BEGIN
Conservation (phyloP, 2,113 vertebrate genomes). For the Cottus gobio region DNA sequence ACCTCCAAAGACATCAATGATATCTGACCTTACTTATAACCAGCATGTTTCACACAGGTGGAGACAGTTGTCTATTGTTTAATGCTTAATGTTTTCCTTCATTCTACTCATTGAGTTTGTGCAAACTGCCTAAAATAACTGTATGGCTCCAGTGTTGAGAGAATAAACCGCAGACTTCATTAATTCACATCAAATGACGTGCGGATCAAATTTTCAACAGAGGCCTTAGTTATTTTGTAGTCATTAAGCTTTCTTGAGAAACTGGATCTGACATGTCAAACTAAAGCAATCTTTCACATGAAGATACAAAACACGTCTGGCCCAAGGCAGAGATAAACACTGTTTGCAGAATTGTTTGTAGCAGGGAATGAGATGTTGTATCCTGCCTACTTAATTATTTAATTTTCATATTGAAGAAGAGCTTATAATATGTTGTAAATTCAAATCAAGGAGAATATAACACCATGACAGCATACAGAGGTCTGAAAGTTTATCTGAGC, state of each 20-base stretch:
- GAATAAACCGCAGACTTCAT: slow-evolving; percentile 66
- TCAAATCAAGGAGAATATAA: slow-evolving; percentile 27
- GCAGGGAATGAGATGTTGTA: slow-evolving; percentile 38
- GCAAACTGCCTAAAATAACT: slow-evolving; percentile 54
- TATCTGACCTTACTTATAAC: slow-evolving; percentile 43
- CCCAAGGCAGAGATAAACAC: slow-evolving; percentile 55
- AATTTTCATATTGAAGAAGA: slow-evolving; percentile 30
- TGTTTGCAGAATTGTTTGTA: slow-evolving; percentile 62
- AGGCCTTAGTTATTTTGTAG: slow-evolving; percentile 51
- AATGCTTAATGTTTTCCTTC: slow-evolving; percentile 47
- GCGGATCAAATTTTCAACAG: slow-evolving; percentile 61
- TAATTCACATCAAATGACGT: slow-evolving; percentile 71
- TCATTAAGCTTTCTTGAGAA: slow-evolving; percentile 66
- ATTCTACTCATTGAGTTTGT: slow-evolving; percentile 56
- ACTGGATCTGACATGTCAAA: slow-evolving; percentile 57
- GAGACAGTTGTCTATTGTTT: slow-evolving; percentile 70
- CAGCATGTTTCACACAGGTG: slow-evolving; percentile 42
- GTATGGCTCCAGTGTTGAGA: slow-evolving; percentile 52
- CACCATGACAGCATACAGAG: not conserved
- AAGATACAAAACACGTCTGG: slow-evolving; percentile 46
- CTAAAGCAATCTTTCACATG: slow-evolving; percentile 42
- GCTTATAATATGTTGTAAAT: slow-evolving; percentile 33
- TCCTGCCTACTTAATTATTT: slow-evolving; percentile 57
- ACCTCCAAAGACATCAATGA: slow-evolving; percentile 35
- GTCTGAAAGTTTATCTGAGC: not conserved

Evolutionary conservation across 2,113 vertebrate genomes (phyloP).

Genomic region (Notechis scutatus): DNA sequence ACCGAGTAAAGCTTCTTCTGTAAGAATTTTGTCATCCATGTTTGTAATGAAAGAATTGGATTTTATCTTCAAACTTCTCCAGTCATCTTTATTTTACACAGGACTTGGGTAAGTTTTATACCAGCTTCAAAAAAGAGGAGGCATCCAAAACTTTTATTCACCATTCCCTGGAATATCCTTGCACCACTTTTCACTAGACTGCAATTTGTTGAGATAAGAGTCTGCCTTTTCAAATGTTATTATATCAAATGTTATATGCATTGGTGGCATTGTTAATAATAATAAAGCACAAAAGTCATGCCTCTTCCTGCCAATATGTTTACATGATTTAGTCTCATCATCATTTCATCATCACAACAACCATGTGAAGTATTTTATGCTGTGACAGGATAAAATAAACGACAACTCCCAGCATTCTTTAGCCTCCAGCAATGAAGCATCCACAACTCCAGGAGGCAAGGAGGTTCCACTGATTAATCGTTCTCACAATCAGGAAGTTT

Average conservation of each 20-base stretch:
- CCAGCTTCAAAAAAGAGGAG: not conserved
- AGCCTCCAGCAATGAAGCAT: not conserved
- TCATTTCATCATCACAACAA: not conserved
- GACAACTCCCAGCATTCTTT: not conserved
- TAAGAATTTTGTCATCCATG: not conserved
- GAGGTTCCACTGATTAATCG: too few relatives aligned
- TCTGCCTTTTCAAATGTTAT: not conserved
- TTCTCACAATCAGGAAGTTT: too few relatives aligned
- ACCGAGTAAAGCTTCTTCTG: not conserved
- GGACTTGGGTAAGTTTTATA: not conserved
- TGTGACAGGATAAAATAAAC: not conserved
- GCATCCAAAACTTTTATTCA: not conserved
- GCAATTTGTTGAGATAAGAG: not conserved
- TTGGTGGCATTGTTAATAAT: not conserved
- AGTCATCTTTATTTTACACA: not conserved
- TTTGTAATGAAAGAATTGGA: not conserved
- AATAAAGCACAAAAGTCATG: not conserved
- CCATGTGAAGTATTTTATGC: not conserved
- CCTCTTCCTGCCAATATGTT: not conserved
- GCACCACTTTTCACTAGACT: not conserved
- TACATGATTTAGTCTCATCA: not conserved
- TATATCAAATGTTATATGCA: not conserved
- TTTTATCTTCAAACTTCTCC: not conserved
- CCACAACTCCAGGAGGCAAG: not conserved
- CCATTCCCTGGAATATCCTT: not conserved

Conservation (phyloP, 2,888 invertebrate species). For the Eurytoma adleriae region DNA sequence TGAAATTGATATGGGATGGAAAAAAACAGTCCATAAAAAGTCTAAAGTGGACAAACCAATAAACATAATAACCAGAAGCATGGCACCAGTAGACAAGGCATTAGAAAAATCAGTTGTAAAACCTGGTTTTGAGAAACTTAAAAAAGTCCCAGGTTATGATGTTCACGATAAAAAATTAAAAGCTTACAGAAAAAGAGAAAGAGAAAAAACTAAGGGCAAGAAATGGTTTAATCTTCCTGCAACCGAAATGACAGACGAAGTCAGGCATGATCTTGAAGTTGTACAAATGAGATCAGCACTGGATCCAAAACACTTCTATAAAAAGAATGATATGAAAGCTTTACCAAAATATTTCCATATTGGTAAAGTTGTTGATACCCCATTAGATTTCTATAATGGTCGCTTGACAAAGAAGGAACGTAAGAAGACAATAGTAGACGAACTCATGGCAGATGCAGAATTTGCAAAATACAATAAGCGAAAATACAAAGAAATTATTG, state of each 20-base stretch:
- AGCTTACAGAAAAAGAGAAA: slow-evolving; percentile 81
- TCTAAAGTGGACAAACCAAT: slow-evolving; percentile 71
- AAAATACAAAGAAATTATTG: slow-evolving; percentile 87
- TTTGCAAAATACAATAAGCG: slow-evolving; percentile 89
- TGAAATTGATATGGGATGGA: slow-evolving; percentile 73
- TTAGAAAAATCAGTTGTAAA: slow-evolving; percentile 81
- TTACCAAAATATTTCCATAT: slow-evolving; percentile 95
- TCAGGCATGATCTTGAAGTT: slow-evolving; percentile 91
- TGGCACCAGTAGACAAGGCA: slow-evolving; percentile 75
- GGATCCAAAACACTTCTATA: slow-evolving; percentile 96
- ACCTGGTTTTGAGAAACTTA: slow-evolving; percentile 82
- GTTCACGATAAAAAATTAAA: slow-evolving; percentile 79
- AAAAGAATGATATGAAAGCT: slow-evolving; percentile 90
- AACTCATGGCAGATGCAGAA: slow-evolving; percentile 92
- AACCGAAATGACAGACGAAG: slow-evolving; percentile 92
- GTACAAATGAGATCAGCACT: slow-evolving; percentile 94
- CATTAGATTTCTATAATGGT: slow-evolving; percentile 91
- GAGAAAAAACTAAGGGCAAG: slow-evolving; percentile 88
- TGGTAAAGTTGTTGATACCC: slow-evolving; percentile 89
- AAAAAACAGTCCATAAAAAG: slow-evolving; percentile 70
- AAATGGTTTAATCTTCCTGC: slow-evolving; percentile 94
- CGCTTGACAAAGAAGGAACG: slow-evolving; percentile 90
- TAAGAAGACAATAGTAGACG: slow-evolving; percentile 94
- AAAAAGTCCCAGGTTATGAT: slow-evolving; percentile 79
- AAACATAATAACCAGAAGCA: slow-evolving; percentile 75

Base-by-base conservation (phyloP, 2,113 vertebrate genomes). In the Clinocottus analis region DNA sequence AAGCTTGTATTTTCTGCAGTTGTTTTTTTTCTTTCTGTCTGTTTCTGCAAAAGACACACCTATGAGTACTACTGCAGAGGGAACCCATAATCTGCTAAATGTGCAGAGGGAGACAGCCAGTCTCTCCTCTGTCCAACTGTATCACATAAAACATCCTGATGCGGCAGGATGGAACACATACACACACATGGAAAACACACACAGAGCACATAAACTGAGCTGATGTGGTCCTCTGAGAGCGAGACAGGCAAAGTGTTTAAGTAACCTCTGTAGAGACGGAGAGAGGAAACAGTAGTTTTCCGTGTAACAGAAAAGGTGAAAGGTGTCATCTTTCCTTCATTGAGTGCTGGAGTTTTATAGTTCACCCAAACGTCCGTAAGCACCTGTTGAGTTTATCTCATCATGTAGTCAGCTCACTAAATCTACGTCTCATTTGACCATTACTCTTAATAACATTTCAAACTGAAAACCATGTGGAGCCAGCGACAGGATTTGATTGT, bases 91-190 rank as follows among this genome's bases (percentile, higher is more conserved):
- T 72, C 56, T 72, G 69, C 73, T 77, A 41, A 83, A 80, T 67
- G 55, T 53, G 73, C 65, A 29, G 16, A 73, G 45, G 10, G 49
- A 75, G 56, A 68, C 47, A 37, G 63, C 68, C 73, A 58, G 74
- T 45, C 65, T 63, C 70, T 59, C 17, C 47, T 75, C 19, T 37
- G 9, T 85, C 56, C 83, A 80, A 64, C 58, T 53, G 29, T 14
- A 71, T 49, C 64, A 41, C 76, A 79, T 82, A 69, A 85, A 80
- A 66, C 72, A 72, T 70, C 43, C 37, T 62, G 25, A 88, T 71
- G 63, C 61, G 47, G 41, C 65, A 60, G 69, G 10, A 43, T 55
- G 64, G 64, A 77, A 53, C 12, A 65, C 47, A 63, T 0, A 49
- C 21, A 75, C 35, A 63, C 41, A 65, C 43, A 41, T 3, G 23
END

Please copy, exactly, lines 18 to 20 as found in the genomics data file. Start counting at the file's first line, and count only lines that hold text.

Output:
- CAGCATGTTTCACACAGGTG: slow-evolving; percentile 42
- GTATGGCTCCAGTGTTGAGA: slow-evolving; percentile 52
- CACCATGACAGCATACAGAG: not conserved